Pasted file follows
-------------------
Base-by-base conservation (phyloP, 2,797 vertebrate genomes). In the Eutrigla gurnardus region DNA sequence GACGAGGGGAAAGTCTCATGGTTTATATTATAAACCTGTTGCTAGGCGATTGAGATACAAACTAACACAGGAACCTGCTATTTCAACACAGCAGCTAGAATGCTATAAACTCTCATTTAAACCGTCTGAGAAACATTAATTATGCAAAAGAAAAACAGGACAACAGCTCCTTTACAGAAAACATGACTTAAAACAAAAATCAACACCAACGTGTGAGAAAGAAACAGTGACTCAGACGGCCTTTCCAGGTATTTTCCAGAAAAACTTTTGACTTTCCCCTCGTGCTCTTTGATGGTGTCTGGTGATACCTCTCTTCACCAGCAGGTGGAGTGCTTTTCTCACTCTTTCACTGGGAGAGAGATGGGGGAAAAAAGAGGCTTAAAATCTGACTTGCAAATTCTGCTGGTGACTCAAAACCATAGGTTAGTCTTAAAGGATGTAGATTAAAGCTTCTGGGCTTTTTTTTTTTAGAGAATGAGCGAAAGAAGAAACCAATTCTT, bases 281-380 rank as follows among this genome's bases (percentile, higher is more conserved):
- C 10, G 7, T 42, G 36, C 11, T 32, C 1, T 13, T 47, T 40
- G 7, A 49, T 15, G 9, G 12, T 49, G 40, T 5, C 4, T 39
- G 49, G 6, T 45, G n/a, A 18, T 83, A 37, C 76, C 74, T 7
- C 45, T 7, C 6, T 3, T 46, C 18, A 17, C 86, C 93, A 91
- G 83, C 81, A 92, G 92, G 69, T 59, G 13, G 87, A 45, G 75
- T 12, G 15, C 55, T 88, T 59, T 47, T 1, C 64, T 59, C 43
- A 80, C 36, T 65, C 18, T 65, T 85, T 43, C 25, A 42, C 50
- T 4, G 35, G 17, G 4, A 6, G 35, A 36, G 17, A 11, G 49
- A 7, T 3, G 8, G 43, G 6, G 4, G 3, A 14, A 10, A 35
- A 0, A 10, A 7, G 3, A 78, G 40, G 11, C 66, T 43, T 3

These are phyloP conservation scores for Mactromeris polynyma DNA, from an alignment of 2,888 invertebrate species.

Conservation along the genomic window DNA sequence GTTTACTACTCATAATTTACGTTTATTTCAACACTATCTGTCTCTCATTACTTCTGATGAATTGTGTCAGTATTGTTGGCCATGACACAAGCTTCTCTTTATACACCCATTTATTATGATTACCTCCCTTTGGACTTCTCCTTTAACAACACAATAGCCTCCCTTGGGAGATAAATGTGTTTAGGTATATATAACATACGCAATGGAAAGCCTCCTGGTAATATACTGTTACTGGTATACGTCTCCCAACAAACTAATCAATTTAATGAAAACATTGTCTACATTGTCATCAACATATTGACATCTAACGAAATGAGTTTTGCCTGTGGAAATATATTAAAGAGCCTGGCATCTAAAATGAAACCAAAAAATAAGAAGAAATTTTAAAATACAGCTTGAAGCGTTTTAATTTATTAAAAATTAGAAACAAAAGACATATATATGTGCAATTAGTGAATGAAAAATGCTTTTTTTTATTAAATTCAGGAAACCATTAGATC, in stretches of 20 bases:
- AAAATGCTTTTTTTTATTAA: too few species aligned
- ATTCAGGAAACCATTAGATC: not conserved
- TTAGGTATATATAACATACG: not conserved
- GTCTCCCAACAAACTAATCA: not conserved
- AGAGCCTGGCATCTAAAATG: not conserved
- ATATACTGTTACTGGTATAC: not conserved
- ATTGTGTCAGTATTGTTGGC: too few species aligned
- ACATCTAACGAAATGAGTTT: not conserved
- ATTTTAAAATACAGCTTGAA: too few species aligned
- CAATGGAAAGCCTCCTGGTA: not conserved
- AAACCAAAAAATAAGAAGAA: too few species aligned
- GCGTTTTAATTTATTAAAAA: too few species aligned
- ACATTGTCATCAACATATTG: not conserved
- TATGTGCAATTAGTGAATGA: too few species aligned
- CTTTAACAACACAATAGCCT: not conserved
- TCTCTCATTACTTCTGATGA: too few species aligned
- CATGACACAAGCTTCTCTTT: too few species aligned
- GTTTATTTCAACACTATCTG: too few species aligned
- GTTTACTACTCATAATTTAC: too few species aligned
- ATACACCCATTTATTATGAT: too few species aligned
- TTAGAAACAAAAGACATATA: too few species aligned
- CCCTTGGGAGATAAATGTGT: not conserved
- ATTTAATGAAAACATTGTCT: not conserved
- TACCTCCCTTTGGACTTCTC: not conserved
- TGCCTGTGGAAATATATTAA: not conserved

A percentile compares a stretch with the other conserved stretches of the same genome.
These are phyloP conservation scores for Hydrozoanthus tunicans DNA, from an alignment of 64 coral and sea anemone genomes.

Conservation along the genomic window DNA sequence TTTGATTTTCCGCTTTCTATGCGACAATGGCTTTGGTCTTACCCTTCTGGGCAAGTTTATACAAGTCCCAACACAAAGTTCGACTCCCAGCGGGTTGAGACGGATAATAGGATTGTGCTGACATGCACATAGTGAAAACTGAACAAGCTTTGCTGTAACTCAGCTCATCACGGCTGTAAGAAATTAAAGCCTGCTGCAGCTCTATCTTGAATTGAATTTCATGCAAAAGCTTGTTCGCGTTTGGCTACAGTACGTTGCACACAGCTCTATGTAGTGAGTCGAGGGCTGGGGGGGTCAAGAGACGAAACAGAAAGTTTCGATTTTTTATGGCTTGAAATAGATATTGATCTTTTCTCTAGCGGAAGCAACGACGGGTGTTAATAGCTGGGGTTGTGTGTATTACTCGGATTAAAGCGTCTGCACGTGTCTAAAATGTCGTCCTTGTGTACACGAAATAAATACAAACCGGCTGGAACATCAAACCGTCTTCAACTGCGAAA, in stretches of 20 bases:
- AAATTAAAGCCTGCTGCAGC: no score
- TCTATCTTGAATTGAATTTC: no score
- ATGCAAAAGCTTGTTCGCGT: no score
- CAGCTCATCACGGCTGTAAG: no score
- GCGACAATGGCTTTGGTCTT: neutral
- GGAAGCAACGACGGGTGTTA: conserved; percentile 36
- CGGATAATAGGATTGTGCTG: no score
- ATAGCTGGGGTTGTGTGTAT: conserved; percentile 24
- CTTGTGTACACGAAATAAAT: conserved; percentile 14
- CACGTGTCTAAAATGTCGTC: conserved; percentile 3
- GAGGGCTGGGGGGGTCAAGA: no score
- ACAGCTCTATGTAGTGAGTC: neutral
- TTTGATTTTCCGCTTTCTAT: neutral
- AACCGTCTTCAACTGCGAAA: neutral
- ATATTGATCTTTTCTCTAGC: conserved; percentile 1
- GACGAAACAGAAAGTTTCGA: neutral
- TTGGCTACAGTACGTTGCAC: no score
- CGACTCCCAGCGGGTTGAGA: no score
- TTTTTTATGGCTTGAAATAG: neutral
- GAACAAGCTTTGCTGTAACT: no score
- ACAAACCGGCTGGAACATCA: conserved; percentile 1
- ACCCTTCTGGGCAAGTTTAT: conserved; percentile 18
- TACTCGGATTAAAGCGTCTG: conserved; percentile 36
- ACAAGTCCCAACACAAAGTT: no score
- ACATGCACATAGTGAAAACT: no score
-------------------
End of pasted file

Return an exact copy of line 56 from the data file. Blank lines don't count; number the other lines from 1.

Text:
- ATATTGATCTTTTCTCTAGC: conserved; percentile 1